At the point of selecting the gear reduction for the new tranny I did not know which prop the boat had under it, but literally on the same day the trans was ordered my diver called and gave me the good news on the prop... 16x18, and my calculations had been for 16x19. Perfect. I new from Joebobb's photos that a 16x16 4-blade would fit in the space, and therefore I knew I had some wiggle room.

My target was 22 knots cruise at 3000 RPM and 27 knots tops speed. These are the original Pacemaker specs and no need to try to exceed the designed hull speed. There was one other gear avaliable that could be of interest of 1.26:1, but according to my calculations this gear would bring my minimum speed too high and I just couldn't imagine that it would be good to double the shaft speed from the 2.51 that came out of the boat. I figured that with the overpowered 454 it would be better to turn as big a prop as possible and keep the shaft speed down.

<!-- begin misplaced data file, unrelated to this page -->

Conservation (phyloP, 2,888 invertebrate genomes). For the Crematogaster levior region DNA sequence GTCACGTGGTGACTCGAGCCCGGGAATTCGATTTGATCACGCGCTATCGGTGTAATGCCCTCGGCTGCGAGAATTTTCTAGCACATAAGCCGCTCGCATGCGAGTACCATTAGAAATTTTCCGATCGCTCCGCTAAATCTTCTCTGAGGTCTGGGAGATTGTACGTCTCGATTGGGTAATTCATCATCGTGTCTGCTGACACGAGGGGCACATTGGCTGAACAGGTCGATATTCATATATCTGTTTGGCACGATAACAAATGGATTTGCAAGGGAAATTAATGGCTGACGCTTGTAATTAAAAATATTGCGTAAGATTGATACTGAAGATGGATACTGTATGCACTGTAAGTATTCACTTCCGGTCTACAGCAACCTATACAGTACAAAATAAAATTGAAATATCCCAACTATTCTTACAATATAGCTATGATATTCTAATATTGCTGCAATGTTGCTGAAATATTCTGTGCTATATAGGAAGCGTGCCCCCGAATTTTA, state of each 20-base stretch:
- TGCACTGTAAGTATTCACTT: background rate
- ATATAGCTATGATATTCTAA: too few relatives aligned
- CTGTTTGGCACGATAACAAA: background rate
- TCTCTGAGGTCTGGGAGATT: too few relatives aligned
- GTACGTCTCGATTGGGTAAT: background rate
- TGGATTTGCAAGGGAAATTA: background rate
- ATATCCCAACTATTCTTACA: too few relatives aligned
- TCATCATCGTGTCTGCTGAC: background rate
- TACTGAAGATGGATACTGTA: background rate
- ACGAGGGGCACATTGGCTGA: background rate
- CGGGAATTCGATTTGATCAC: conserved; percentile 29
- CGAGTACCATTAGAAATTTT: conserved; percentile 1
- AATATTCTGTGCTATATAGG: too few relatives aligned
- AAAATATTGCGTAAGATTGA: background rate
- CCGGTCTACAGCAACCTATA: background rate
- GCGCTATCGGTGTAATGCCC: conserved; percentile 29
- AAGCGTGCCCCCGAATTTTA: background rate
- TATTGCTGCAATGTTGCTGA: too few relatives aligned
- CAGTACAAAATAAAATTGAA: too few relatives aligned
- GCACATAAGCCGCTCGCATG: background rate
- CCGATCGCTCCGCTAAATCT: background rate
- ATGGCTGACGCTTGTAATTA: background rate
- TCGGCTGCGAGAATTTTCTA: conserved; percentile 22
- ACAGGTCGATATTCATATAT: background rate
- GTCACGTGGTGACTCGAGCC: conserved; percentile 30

I don't have GPS on board so I can't give any speed numbers yet, but the speedometer in my head tells me I hit the nail on the head. Minimum speed at 650 RPM is around 3-4 knots. Maybe a little high for some live bait trolling, but manageable. I can always pull a couple or drones to slow it down when needed. Manuevering speed is nearly perfect. Cruising speed I would say is right on. My best guess is 20 knots at 2800 RPM with a full load of fuel and trimmed neutral.

I'll publish some better numbers later, but here are the preliminary fuel flow numbers: